waiting for deliveries to be made, so decided to entertain myself by finding out just how difficult it is to dismantle a speedo and put it back together again.
the speedometer in question came with a centre binnacle i bought a while back and the bezel and outer (shadow?) ring are quite badly corroded, so i wasn't too worried if it didn't work out
having removed the bezel the internals can be released from the speedo housing by undoing the two screws either side of the speedo drive on the back
to separate the dial plates from the main unit means taking the needle off. Before doing that i lined up the needle on the 10kmh marker on the inner dial plate and put some pen marks on the drag plate so i could put the needle back on in the same position
with the needle and inner dial removed, you can now get a better view of the odometer
the drive arm is connected to the end of the worm drive by a spring clip which can be slid forward to allow the arm and worm drive to be released. the long tension spring is carefully slid over the end of the odometer shaft to release it. obviously you need to keep all this stuff !
next up is the odometer assembly - it's a fairly simple process to dismantle, but there's lots of components packed quite tightly together so some car needs to be taken
remove the nylon circlip washer from the right hand end of the shaft (..the tenths end), and then take off the three legged spring washer followed by the drive wheel (yellow plastic) and then the friction plate (white plastic).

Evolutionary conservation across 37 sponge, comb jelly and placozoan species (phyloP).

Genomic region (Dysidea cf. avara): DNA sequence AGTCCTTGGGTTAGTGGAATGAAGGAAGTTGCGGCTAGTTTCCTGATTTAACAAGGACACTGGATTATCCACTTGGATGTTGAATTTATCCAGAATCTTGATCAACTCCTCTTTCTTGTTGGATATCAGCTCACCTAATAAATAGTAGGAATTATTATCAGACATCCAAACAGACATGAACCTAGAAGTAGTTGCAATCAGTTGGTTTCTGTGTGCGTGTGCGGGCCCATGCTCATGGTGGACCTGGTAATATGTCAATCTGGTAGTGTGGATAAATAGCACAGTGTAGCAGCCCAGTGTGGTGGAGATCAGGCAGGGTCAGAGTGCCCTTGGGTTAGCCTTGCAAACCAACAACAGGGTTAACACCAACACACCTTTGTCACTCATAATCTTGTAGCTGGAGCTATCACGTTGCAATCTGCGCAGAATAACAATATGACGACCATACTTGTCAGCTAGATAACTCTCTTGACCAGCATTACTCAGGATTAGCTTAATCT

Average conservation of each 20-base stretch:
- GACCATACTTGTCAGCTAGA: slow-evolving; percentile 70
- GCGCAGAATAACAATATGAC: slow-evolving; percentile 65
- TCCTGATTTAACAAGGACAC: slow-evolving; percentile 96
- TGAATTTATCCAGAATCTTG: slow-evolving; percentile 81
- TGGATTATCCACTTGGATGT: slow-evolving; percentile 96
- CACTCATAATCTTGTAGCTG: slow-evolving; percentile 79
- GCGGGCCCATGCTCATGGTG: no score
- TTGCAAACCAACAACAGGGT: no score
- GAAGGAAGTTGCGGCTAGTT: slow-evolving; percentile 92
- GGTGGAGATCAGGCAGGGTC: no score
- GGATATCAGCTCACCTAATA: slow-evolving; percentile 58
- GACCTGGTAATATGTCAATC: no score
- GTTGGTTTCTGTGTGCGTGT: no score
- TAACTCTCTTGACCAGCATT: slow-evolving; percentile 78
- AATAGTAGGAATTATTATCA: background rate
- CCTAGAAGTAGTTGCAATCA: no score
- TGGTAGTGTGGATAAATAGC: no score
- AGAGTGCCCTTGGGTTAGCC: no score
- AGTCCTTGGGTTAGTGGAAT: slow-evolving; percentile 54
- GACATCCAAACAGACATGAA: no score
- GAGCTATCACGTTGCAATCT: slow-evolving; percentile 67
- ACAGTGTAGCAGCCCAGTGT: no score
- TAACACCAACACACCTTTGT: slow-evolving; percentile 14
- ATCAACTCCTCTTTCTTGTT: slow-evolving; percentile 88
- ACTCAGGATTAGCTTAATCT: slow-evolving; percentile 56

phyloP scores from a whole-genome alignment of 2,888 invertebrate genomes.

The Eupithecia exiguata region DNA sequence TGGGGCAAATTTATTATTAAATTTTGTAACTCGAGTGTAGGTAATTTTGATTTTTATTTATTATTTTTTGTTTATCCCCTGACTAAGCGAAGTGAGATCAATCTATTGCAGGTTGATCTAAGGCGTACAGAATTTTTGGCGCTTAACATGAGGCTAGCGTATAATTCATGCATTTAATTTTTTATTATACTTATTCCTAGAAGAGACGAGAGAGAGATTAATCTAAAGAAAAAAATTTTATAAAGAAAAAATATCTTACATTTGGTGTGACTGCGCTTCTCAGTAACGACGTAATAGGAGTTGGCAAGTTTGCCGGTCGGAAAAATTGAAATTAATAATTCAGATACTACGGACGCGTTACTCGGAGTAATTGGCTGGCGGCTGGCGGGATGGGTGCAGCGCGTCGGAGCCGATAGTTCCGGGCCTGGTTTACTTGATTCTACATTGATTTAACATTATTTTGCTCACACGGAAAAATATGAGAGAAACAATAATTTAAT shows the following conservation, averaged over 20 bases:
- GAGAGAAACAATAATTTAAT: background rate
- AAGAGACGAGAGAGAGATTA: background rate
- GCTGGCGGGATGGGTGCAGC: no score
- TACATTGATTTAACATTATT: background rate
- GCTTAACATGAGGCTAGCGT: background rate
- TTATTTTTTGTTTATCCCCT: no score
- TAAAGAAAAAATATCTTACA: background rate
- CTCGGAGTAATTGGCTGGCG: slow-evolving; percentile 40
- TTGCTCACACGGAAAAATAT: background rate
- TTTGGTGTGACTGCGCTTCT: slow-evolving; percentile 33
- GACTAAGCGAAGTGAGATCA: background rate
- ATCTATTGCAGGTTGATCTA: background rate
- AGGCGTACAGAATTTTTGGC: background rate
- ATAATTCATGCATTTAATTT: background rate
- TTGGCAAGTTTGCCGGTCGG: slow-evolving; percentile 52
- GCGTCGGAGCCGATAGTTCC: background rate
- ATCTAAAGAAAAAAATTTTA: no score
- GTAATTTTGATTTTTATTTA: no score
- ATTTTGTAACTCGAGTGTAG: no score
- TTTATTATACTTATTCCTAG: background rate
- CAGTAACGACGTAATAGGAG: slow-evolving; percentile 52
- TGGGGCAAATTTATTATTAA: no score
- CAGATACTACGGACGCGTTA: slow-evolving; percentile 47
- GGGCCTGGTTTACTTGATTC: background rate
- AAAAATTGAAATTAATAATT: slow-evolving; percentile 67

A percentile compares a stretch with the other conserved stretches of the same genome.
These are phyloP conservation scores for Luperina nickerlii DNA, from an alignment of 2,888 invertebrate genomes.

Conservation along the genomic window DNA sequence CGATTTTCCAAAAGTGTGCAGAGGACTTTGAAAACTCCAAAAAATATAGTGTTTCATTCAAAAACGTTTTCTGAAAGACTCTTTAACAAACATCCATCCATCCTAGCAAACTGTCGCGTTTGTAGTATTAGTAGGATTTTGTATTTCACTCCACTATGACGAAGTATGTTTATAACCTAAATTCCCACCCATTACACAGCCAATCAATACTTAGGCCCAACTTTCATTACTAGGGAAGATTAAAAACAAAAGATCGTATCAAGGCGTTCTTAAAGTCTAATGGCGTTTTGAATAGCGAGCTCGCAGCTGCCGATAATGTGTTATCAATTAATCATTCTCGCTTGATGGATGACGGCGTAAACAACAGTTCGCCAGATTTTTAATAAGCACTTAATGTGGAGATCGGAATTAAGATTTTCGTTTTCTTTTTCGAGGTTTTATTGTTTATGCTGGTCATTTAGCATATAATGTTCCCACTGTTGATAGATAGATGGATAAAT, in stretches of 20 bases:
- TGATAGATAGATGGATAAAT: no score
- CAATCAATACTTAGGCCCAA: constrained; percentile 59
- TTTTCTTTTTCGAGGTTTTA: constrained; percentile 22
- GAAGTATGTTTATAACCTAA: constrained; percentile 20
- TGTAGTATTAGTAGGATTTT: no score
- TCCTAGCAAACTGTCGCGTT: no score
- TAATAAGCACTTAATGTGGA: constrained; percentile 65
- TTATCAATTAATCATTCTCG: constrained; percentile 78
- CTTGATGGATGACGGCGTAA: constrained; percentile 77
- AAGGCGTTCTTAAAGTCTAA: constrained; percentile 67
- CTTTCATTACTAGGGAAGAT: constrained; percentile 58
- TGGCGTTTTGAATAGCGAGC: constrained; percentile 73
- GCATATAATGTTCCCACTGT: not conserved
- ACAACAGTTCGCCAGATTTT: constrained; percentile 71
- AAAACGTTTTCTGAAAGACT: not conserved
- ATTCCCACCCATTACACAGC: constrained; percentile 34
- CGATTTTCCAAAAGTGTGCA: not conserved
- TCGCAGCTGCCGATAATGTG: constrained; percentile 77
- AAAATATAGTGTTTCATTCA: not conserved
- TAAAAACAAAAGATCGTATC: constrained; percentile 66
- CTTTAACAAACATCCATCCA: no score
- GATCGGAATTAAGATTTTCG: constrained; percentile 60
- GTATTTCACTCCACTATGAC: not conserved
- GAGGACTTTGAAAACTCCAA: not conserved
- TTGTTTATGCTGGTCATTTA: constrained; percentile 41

next up is another nylon circlip washer that sits between the odometer wheels and the uprights the shaft sits in - the only way i could get this off was to use a small flat blade screwdriver down the groove in the odometer shaft and lever it off sideways.
once that's removed the shaft can be withdrawn into the odometer barrel 'til it's just clear of the support arm, that end of the odometer rotated clear of the arm, and the shaft pushed back the other way to release the other end. there's a spring and washer at the left hand end (10K wheel end) of the assembly so make sure they don't fly off when it's pulled clear !!
this is what it looks like when it's all disassembled
reassembly, as they say, is the reverse
i found it easiest to stack the rings starting with the tenths. to re-zero the stack on reassembly a fine allen key can be used to ensure the rings are aligned and to be fair it's hard enough to put it together using the alignment pin, so i'd imagine it would be a real challenge to reassemble at a set mileage
with spring and washer fitted, the assembly can be re-inserted into the housing - i slid it into place whist it was on the drill bit, and then slid the odometer shaft in afterwards, which meant i had to refit the brass drive washer to the tenths wheel after it was in place. if i was doing it again, i'd fit it on the odometer shaft (i.e. the reverse of how it came out)
odometer assembly in place
inner nylon circlip washer in place - make sure this is correctly seated in its groove. if not, the odometer will not work !!
friction plate on..
drive plate, sping washer and outer nylon circlip back on
worm drive and drive arm back on
last step before refitting was to give the speedo drive a few turns just to make sure it's all working properly
re-attach the inner dial plate and speedo needle lining it up to the marks made before and refit to the housing
now that i know it can be done, gives me a bit more confidence to have a go at fixing the speedo that came out of the pickup that's stuck at 99,999.9...
Edited by KTS, 27 June 2020 - 03:25 PM.